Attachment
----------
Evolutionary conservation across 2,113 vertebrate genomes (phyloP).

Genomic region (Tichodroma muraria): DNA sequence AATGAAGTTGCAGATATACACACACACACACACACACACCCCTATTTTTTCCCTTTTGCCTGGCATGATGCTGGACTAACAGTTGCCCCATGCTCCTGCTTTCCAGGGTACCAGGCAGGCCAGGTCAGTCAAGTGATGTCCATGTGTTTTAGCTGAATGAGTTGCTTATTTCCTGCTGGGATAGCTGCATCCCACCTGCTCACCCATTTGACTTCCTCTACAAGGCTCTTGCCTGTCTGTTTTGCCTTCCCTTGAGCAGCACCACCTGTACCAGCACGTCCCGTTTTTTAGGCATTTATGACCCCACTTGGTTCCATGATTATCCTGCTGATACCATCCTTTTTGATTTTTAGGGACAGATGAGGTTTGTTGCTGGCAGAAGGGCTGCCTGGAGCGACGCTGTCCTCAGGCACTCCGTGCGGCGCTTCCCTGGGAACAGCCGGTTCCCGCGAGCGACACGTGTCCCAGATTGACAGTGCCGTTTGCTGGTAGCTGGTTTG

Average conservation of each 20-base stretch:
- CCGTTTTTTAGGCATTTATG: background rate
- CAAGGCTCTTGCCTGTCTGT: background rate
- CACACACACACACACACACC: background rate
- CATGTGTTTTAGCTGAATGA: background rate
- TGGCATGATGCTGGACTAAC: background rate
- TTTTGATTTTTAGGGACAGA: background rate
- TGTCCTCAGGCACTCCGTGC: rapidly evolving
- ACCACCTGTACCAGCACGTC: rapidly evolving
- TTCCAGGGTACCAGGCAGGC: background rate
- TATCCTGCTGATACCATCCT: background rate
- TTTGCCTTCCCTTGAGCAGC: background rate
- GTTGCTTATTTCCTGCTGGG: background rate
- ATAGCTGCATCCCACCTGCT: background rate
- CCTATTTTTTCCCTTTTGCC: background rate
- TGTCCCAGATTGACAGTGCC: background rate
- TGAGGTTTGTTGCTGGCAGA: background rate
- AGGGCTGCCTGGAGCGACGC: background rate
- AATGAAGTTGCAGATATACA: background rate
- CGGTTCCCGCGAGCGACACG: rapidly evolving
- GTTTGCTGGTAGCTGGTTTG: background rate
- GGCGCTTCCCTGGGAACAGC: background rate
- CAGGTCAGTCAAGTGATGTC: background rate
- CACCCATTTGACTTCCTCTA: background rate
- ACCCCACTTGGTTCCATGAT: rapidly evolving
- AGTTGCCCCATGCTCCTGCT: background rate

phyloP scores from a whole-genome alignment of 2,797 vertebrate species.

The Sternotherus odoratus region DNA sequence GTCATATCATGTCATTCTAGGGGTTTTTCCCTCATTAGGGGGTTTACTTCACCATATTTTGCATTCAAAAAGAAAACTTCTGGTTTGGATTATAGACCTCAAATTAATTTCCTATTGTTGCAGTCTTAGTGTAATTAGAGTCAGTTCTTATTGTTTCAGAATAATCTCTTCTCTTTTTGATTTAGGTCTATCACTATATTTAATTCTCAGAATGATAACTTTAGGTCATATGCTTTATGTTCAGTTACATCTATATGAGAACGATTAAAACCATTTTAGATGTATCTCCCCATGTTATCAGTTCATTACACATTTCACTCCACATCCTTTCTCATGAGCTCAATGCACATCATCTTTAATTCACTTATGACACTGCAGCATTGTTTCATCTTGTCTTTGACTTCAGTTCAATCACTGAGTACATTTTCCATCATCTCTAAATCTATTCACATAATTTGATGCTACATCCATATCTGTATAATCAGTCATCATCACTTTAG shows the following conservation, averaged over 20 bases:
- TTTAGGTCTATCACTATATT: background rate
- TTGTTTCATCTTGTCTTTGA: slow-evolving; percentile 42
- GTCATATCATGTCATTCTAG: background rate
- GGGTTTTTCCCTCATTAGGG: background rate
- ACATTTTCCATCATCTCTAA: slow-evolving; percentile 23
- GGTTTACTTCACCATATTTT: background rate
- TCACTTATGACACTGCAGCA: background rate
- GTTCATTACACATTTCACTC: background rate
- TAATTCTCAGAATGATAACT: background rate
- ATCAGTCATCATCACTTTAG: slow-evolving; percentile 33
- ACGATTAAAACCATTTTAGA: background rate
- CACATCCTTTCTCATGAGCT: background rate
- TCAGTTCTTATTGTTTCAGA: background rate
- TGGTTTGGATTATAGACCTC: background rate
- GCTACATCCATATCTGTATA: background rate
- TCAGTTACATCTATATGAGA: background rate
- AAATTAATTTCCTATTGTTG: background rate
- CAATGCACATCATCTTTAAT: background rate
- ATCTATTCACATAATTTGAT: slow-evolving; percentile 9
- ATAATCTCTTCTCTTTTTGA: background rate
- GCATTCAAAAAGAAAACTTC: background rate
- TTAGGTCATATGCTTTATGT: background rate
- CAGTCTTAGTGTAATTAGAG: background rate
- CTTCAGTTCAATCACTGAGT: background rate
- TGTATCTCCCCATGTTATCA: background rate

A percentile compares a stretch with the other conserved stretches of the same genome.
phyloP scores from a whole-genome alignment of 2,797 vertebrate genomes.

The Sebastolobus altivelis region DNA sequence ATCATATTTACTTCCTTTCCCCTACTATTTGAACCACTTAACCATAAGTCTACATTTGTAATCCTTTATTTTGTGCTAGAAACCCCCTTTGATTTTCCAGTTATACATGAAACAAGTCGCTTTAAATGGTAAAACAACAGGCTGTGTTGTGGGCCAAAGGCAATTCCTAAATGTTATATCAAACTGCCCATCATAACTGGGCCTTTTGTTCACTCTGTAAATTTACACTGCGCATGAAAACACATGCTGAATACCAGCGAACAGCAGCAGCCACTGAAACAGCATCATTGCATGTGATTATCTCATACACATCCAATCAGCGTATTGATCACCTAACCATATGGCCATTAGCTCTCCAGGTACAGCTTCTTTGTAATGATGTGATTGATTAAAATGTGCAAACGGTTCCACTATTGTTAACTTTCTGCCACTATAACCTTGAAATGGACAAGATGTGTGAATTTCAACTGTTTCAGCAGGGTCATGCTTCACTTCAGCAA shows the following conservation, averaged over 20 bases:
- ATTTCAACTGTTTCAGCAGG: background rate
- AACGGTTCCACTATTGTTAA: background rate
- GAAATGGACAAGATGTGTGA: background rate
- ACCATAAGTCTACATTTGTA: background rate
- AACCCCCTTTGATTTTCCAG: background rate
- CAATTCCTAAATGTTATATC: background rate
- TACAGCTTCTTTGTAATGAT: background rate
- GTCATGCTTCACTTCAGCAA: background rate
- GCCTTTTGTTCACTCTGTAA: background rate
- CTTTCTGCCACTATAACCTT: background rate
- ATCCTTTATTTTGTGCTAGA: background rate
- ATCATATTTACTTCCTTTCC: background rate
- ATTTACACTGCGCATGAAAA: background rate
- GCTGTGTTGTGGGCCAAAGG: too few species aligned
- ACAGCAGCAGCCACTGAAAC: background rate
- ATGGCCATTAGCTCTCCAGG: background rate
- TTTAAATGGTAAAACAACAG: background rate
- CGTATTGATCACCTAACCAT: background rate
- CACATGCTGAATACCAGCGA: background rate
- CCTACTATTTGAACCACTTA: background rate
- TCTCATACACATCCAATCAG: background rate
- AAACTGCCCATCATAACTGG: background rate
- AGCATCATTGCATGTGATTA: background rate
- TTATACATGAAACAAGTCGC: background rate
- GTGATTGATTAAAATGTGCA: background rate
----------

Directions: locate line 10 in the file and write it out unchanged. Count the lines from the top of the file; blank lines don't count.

- TGTCCTCAGGCACTCCGTGC: rapidly evolving